Think people are replacing face-to-face communication with gadgets and chat apps? A Facebook study says you're dead wrong. Based on the survey commissioned by the Messenger team for the 25th anniversary of the first text ever sent (December 3rd, 1992), those who message their friends more often are 52 percent more likely to meet up with people in person than those who don't send messages as much. Makes sense, since the more you keep in touch, the more likely you are to set up meetings, parties and dates. "What we found is that messaging turns out to be not a wedge, but instead a bridge bringing us closer together," the team said.
The survey has also confirmed that more and more people are now using messaging as a form of communication. Around 80 percent of adults aged 19 to 64 and 91 percent of teens from 13 to 18 years of age admitted to sending messages every day. But it's not just messaging that has become more popular over the past two years. Apparently, people have been emailing, video chatting and meeting friends face-to-face more, as well, which is consistent with the team's finding that more messaging also means more in-person interactions. People in Brazil, France, Germany and the US, in particular, have been meeting people face-to-face a lot more lately.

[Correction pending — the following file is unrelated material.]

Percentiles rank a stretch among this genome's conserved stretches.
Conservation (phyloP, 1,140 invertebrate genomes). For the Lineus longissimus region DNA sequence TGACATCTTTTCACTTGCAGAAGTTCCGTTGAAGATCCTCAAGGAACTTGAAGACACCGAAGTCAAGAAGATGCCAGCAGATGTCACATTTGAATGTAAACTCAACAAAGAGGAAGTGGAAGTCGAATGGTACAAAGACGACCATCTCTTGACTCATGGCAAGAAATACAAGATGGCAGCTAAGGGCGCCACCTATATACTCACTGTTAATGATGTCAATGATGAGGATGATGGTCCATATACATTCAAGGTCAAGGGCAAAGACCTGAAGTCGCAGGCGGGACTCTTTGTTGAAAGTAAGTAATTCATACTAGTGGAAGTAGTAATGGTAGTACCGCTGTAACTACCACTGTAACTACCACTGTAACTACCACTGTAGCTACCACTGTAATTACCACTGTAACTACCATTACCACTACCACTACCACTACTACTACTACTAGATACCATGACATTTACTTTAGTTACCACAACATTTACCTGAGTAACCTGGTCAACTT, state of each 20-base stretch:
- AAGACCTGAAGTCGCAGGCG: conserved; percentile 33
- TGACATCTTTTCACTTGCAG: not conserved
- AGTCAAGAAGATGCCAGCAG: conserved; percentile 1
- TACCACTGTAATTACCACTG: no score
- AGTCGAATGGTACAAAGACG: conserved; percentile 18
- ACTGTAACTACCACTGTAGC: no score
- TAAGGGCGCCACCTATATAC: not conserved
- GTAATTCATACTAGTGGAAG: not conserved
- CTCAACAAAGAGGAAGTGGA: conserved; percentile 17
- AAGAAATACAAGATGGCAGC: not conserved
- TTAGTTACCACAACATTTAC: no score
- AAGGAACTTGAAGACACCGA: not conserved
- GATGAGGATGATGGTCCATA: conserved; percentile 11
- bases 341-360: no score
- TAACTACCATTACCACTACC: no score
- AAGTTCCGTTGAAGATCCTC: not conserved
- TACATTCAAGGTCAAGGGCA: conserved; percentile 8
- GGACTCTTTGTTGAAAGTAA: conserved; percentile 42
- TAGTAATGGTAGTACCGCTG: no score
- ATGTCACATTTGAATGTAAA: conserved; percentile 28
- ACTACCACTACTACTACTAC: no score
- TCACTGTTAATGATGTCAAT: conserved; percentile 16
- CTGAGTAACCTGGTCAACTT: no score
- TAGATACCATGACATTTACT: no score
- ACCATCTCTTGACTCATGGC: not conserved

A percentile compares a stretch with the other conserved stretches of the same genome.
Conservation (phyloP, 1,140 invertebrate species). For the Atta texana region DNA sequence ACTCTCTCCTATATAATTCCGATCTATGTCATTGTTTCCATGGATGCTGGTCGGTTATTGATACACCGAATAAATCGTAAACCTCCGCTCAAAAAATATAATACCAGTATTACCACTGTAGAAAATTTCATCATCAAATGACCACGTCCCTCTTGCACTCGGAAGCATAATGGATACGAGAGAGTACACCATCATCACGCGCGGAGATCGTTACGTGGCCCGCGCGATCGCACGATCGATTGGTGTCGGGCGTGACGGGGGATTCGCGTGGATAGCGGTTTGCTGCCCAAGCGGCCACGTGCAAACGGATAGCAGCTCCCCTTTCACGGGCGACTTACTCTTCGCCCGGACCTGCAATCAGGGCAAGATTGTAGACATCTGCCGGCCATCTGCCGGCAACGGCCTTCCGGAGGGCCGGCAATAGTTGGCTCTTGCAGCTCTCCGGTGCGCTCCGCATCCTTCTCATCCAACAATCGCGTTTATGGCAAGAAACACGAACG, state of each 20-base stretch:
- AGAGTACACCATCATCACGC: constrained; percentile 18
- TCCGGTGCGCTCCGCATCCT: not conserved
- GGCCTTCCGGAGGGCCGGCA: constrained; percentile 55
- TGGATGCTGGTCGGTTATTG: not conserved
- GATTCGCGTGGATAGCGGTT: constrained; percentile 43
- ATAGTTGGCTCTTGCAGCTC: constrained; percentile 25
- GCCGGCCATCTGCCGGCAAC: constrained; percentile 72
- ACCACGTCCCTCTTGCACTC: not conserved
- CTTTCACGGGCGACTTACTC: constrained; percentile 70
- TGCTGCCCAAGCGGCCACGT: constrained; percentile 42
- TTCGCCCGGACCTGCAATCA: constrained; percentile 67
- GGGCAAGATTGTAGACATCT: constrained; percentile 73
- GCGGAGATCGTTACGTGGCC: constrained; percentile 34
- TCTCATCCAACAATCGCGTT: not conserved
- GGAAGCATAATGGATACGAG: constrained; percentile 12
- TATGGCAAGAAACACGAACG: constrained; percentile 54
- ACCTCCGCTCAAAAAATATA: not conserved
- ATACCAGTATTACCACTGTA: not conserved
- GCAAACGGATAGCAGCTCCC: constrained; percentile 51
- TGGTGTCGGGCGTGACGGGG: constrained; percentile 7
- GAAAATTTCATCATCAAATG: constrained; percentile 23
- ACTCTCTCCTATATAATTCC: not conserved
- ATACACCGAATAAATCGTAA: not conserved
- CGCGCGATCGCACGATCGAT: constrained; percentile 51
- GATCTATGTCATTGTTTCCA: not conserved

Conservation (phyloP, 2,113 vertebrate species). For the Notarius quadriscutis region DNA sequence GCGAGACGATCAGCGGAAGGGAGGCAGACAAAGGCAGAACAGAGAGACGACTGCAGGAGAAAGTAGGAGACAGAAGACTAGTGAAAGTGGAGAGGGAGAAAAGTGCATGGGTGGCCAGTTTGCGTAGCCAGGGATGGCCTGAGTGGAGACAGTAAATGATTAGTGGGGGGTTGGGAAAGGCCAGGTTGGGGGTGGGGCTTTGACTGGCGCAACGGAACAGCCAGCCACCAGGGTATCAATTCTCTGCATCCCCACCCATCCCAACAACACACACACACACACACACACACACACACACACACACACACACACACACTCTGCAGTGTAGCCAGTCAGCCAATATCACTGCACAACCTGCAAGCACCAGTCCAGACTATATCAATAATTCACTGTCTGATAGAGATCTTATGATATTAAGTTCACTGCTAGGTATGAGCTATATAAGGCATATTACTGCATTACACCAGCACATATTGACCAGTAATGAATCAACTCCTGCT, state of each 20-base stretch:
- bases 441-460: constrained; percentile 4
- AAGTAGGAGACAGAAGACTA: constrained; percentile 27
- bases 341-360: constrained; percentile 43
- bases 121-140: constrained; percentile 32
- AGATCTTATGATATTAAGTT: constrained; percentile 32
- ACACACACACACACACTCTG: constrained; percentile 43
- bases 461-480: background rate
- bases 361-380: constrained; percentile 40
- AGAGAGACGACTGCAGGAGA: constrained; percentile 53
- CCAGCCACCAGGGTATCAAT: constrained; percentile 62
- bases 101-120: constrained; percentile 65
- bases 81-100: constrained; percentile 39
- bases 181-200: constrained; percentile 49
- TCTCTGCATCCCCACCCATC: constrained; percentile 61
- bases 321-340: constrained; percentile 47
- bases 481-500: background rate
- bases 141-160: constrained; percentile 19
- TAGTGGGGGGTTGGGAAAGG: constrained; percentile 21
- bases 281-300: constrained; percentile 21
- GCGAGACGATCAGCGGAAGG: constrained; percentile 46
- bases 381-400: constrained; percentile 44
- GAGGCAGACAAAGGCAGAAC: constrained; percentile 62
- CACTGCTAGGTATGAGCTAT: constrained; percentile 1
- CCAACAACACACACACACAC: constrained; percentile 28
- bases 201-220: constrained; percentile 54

Finally, over 60 percent of the survey's respondents reported having greater social satisfaction and more authentic relationships, thanks to the conversations they're having on messaging apps. Emojis and GIFs help: those more comfortable using visuals find their voice through the sometimes-confusing, oft-amusing graphics. Among the respondents over the age of 55, 77 percent admitted using emojis to communicate.
Online communication can also strip off filters and make people bolder and more honest. Of course, that's not always a good thing -- sometimes people can be too bold on a messaging app and more hateful than frank. But for those who tend to keep their opinions to themselves in person, messaging could help them open up and forge real relationships that might not have flourished otherwise.
- This article originally appeared on Engadget.